For discussion sake, I plugged in 500 000 at 3%, 5 year fixed, 30 year amortization into the mortgage calculator. The mortgage payment was about $2100 per month. Add in property taxes, income taxes and condo fees and your return is negative (based on the rents you gave).

    So the question now becomes, what's your motivation to invest. Are you speculating and banking on capital gains? Or are you investing to generate income/cash flow? If the former, then you surely have to take into account the risk of a price drop that would wipeout any gains and your capital itself. And you really should consider market timing. If the latter, then you really should think of whether getting just 6-7% back in rents (before all your taxes, fees and expenses) is worthwhile. Surely, there's a better place to put half a million dollars than a frothy real estate market.

    Even if all you have is $100 000 and you are borrowing the rest, I'd question the wisdom of putting it all in real estate. If you have enough capital, you have the illusion of good return because you don't have negative carry. But does that mean this is the best place to park your cash?

    Add to that, what everybody else has said. Location, location, location. You should be looking to find undervalued gems. Cityplace is not an undervalued gem from an investment perspective. Nice place to live. Dunno if I'd want to be a landlord there though.

  5. Default

    Quote Originally Posted by Chris_Hull View Post
    Thank you for your input! The maintenance fee for condos is not that horrible I think. For example, the monthly fee of my friend's 2+1 unit at city place is less than $500. The total cost($300,000 mortgage monthly payment, maintenance fee and property tax) for him per month is around $1850, and he rented out his unit at $2700. His monthly gain is $500 mortgage principal and $850 cash which is total $1350. Plus he got over $70,000 capital gains in around 2 years. His investment is around $150,000. When I figure this out I think dt toronto's condo is still a good investment option, isn't it?
    So you are basing your investment decision on the historical returns of your friend? Do you think this is an accurate indicator of the future direction of the housing market? He got solid capital gains to be sure. But are you fairly confident that prices will rise for you like it did for him? And he got great monthly cash flow. But that's mostly because he bought 2 years ago when prices were lower and he put down half the value of the property. Ask your friend, if he still thinks it's a good idea, if he had to pay half a million for the same place and cash flow was 0 or worse.

    That...and with Cityplace, you're in competition with every other part of downtown. If you were buying it to live in, no biggie, you ride the market. To invest in? Maybe it's me, but I don't see the point of buying an asset with no cash flow, maybe negative carry, with significant downside risk.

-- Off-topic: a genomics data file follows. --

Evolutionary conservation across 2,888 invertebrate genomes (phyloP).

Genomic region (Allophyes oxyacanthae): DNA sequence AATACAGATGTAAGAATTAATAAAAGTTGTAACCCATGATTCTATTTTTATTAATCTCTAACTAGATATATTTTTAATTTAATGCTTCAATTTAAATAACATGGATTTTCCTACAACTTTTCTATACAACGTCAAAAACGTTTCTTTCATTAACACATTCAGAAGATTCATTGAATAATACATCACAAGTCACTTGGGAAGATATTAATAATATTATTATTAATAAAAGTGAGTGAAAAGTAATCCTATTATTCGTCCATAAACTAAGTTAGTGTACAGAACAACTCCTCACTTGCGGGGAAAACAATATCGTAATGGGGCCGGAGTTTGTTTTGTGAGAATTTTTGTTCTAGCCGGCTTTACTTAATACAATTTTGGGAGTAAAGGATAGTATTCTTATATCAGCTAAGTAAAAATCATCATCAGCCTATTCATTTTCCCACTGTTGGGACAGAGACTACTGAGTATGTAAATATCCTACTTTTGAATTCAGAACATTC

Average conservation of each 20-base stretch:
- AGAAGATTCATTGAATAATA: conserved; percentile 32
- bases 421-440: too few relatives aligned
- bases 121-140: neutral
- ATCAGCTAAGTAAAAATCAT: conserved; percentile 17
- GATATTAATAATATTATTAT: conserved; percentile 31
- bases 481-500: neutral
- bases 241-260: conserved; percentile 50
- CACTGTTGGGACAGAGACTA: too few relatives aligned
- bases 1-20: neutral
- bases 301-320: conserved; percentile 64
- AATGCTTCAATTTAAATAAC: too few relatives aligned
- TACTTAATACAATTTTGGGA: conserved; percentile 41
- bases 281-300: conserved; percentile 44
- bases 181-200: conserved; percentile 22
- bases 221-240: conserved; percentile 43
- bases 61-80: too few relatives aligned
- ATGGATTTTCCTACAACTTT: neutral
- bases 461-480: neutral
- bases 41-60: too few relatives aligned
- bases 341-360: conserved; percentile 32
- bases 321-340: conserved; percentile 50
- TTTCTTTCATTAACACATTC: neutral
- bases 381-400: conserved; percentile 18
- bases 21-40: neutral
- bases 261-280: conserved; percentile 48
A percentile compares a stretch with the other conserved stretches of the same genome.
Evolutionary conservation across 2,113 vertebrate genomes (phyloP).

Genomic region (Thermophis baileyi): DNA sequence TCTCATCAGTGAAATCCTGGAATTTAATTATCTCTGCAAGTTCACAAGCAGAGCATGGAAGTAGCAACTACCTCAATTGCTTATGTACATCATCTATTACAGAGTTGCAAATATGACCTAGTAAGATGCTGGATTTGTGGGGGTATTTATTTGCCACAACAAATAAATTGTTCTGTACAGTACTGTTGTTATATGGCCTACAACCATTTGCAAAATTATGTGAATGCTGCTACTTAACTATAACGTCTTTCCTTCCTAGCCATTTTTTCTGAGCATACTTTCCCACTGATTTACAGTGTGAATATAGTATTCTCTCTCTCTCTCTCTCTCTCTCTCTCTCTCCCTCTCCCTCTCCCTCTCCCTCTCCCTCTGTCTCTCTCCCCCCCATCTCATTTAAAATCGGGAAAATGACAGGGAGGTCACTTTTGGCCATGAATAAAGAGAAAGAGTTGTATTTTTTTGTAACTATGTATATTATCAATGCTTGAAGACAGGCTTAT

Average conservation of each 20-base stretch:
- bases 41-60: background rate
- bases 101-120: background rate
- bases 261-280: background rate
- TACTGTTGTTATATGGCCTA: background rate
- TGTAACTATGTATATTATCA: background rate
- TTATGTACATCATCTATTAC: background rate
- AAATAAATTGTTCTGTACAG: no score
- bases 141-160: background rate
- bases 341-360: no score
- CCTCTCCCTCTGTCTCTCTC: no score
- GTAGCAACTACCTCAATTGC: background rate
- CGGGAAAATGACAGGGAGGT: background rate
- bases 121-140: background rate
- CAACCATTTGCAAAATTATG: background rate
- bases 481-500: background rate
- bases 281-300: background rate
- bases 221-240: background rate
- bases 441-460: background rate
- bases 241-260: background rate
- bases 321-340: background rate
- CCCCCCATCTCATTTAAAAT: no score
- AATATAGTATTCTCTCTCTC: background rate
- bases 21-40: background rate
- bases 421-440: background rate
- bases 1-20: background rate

If you want to stick with real estate, I think there's more gains to be made elsewhere in the city. You have to do the math and see if it's worthwhile. And genuinely look at your assumptions and stick to them.

  6. #21

    Default

    Quote Originally Posted by Chris_Hull View Post
    I have some savings and wanna make a condo investment in dt toronto. I can either use my money to invest in a 1+1 unit at yonge and bloor area (or may be other similar dt core area such as bay and collge etc.), or I can buy a 2+1 unit at medium level dt areas such as city place or king west. The price for both type of units with parking and locker is around $500,000. I know in term of location, dt core is better. However, when thinking of rental income, a 2+1 suite at city place can be rented out from $2,500 to $3,000 per month, but a 1+1 suite at yonge and bloor is usually rented out at $1,800 to $2,200 nowadays. The above rental income datas are based upon my experience or my friends' experience.

    So folks, can you guys give me some suggestions on where I should make potential investment in dt toronto area? Many thanks~~
    I personally wouldn't want to buy any real estate income properties in Toronto in any of the newer buildings until after the dust from the next correction settles. However, go for the best locations, and focus on the smaller units, i.e., studios, 1, or 1+1 as they're easiest to rent and easiest to sell.

  7. Default

    REITs? might be easier.

  8. #23
    Join Date
    Jan 2012
    Location
    Toronto, Montreal
    Posts
    777

    Default

    Quote Originally Posted by WanderLust View Post